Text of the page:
Dutch court to free Iraq insurgent who plotted to kill Americans

By Ellen Nakashima
Wednesday, October 13, 2010; 8:31 PM

The United States denounced a Dutch court's decision on Wednesday to grant an early release from prison to a Dutch citizen who had been sentenced to a 25-year term for conspiring to kill Americans in Iraq.

"We are extremely disappointed in the Rotterdam District Court's decision to release Wesam al-Delaema from prison after serving less than six years, and rejecting the 16-year prison term recommended by Dutch prosecutors," Justice Department spokeswoman Laura Sweeney said.

Delaema was convicted by a U.S. court, then later transferred to Dutch custody. He agreed to accept a 25-year sentence in exchange for a guilty plea.

It was unclear whether Delaema had been freed by late Wednesday, but a spokesman for the Dutch national proscutor said his release was imminent.

Delaema, who grew up in Iraq and became a Dutch citizen in 2001, admitted traveling to Iraq in 2003 to be a member of an insurgent group in Fallujah.

He was videotaped with other insurgents planting roadside bombs designed to kill Americans. In one video, a hooded Delaema could be seen brushing dirt away from an explosive device and then helping to rebury it. In another clip, he could be heard saying, "We have executed several operations and most of them were successful. . . . The casualties have gone beyond your imagination."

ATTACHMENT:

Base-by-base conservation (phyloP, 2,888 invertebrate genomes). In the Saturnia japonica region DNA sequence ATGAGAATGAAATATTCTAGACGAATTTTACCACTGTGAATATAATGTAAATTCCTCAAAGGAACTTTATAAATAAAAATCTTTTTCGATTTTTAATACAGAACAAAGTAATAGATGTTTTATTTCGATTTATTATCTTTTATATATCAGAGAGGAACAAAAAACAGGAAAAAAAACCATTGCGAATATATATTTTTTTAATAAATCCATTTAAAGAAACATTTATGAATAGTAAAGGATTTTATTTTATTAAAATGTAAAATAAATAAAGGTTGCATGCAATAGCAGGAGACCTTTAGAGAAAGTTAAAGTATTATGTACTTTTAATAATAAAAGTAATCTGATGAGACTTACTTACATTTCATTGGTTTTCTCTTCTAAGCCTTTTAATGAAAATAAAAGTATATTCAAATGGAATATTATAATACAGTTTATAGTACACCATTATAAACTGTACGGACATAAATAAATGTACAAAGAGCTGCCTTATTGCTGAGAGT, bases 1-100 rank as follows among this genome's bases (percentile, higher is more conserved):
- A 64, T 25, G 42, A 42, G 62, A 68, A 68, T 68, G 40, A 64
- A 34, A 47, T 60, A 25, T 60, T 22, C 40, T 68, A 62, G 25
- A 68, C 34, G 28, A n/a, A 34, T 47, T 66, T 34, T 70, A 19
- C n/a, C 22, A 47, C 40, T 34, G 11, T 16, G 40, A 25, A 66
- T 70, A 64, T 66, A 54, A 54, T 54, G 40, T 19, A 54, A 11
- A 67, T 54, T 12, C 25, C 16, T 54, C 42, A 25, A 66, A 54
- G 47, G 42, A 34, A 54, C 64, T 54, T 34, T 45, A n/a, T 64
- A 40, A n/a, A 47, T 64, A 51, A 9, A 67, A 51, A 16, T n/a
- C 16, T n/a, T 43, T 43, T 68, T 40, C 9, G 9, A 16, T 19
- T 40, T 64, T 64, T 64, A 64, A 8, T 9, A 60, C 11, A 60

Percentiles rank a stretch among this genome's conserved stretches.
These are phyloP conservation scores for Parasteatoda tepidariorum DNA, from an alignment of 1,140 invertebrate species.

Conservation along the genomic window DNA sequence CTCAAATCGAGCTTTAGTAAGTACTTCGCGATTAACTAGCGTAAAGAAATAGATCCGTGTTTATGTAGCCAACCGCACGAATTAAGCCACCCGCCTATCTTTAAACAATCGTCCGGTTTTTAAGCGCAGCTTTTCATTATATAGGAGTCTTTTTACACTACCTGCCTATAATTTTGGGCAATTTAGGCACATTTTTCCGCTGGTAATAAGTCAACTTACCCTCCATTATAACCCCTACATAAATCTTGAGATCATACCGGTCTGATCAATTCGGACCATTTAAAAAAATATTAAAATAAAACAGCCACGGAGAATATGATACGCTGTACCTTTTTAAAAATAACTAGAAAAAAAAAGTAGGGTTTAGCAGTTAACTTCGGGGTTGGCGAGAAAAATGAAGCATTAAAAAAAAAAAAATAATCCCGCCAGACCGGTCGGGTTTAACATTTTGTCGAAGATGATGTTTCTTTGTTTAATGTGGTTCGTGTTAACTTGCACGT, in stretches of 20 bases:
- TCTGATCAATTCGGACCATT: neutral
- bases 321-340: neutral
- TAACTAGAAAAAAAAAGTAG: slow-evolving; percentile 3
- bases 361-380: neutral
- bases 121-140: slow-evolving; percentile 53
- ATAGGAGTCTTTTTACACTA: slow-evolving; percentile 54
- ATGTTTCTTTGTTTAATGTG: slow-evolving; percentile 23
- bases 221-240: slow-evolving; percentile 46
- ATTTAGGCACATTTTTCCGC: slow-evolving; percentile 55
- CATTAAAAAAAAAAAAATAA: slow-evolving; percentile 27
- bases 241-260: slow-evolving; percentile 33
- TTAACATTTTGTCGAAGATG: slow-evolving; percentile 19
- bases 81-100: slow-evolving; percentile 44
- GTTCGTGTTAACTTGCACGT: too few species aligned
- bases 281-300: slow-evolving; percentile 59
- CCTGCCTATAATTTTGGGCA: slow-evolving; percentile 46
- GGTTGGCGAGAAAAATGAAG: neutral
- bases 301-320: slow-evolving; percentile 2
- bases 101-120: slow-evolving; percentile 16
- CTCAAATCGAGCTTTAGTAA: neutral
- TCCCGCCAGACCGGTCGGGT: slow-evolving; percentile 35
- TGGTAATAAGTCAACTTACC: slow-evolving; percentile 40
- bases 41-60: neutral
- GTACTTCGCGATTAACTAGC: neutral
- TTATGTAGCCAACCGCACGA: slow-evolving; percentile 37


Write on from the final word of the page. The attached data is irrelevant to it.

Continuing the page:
Dutch police believed Delaema might have been involved in the May 2004 killing of an American contractor in Iraq. They turned up no evidence linking him to the killing, but did turn up the other evidence linking him to terrorist activity, U.S. prosecutors said.

After Dutch police arrested Delaema in May 2005, a two-year extradition battle ensued in which the United States agreed that if he were tried in a U.S. court, he would be sent home to serve his sentence, and that the Dutch courts would be able to review and possibly modify the terms of the sentence.

"Mr. al-Delaema deserved to serve a prison sentence that represented the severity of his crime," Sweeney said.

She said that when the United States sent him home, it provided evidence of Delaema's crimes, including an admission of aggravated assault that resulted in the hospitalization of a guard from the District of Columbia jail.

"We strongly disagree with any assertion or conclusion that the conditions under which Delaema was held in custody in the United States - which were identical to those of other inmates - justified shortening the length of his prison term in the Netherlands," Sweeney said.

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